When I was elected the vote I got was overwhemingly concentrated in these working class enclaves and the same was largely true for the other WP cllrs elected in the constituency at that time. In fact the other parts of the constituency had much larger working class neighbourhoods than the ward I represented including Ballybrack/Loughlinstown, Rathsallagh in Shankill etc. DL town area has a history of working class activism stretching back a long time including a radical Housing Action Campaign in the 1970s, the election of a left-wing Labour cllr. Jack FitzGerald in the 1960s/70s etc.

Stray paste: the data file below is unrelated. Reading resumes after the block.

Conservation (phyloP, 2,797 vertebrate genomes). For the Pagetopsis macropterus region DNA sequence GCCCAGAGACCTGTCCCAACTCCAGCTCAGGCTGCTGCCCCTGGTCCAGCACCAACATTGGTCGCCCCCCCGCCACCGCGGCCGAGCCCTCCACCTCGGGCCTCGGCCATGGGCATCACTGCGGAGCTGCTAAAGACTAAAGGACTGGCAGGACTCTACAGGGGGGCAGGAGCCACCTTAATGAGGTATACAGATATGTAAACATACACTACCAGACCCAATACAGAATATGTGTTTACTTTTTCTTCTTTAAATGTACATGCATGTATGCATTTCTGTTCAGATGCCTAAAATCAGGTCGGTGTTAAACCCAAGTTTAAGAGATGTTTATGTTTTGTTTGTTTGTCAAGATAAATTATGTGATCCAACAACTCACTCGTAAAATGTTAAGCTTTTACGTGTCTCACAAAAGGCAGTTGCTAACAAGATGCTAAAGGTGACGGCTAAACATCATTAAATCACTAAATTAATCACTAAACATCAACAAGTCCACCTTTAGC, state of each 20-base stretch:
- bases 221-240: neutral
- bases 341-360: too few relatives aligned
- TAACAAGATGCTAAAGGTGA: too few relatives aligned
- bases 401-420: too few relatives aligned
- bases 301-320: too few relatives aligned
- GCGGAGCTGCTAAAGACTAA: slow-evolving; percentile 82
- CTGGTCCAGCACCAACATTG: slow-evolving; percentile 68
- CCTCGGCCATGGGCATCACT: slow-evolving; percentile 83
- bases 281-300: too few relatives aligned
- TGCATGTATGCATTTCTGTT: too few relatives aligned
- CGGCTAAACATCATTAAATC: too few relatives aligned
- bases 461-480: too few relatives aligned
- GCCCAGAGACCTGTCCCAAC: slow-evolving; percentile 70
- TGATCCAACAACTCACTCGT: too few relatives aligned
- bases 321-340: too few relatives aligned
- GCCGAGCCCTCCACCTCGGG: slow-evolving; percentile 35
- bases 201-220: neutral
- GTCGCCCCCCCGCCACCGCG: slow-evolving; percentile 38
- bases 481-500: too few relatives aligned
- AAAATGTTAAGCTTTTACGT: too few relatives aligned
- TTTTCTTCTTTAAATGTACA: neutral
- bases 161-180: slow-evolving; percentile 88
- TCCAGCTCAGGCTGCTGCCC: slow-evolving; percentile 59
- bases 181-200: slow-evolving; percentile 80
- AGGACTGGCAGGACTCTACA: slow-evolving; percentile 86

Now this all means that unless things have changed drastically Anthony has his facts wrong on Dun Laoghaire. That does not necessarily take from his point that Labour’s vote in the area is partly or primarily made up of ‘middle class’ liberals. I suspect in Eamon Gilmore’s case he gets a big middle class and a big working class vote. I know during the 1990s he used to outpoll almost all the other candidates put together in the solidly working class areas of Loughlinstown/Ballybrack. All that said I agree with the other point Anthony makes: Labour will surely form a coalition with FG and its just the same old merry-go-round.

Since I can’t vote in the Irish elections would all the Cedar Lounge Lizards please vote for me in proxy: Number one for Joe Higgins please!